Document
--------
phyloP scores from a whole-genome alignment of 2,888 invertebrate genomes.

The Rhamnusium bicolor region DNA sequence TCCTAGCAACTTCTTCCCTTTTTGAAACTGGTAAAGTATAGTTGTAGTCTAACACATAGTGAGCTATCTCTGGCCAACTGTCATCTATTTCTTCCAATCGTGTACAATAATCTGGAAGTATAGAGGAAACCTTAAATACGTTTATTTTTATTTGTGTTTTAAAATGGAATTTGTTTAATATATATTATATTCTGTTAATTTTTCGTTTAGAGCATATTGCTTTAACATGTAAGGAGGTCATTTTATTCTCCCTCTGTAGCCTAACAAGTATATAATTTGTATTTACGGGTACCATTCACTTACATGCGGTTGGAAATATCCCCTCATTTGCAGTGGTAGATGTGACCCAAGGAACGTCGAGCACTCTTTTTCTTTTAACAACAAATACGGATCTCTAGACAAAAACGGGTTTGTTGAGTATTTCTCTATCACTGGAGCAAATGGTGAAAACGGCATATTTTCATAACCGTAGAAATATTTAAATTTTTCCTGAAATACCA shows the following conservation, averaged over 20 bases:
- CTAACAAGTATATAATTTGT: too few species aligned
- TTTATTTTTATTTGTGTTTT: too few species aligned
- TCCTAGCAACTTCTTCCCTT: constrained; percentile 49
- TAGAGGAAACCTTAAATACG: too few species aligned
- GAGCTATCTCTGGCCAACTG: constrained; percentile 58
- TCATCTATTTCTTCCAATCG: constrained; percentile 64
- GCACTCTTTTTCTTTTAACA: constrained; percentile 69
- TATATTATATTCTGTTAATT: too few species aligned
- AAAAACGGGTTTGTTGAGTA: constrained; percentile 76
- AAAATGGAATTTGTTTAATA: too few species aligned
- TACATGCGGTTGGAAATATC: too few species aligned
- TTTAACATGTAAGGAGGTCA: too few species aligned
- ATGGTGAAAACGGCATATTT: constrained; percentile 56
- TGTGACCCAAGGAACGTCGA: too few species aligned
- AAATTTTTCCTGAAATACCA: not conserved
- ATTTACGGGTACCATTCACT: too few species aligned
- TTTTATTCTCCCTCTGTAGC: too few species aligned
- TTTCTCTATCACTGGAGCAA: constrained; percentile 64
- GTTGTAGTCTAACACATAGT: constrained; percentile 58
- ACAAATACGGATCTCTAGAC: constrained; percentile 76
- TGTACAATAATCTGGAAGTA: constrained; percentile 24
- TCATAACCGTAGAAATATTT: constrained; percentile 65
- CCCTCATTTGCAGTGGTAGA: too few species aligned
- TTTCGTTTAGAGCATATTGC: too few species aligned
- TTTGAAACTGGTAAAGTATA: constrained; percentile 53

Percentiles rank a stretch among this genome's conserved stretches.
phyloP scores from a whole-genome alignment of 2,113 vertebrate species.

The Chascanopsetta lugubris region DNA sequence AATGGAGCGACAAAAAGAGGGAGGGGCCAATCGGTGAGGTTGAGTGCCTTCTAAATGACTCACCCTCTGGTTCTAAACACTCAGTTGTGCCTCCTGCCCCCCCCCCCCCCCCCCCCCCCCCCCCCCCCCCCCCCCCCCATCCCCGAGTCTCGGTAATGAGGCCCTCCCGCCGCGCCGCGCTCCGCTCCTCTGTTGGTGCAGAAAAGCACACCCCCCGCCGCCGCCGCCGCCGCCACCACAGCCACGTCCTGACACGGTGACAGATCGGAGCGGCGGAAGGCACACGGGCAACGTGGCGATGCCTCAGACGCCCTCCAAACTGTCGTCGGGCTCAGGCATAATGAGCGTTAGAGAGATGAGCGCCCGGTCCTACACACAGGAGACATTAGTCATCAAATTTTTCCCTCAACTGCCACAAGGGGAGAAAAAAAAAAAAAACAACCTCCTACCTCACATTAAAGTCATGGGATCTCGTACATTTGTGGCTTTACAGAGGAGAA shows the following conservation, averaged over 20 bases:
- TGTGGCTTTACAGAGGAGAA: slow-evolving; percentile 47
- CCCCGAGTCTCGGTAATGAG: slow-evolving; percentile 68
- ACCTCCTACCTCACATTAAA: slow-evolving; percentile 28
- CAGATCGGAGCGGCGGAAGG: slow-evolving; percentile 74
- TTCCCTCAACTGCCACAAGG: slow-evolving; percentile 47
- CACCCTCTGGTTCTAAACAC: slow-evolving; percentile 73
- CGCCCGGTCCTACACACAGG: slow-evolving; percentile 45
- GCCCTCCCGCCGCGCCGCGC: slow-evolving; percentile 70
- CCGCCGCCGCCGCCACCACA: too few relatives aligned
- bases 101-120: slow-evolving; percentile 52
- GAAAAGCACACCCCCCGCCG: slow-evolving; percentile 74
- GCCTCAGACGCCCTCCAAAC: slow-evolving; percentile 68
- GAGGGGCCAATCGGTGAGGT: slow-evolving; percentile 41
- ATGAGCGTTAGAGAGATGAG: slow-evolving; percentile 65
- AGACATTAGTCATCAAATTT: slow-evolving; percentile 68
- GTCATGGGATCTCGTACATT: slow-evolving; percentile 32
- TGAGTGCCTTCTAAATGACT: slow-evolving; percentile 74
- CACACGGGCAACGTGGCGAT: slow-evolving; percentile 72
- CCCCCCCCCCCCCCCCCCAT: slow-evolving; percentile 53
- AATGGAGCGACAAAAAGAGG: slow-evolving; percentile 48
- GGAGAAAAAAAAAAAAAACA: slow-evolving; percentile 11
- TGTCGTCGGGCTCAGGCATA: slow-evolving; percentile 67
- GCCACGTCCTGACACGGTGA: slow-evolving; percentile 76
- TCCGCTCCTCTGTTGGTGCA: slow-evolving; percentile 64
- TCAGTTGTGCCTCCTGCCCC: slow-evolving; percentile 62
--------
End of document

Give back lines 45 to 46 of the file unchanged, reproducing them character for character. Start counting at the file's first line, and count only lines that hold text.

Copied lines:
- AGACATTAGTCATCAAATTT: slow-evolving; percentile 68
- GTCATGGGATCTCGTACATT: slow-evolving; percentile 32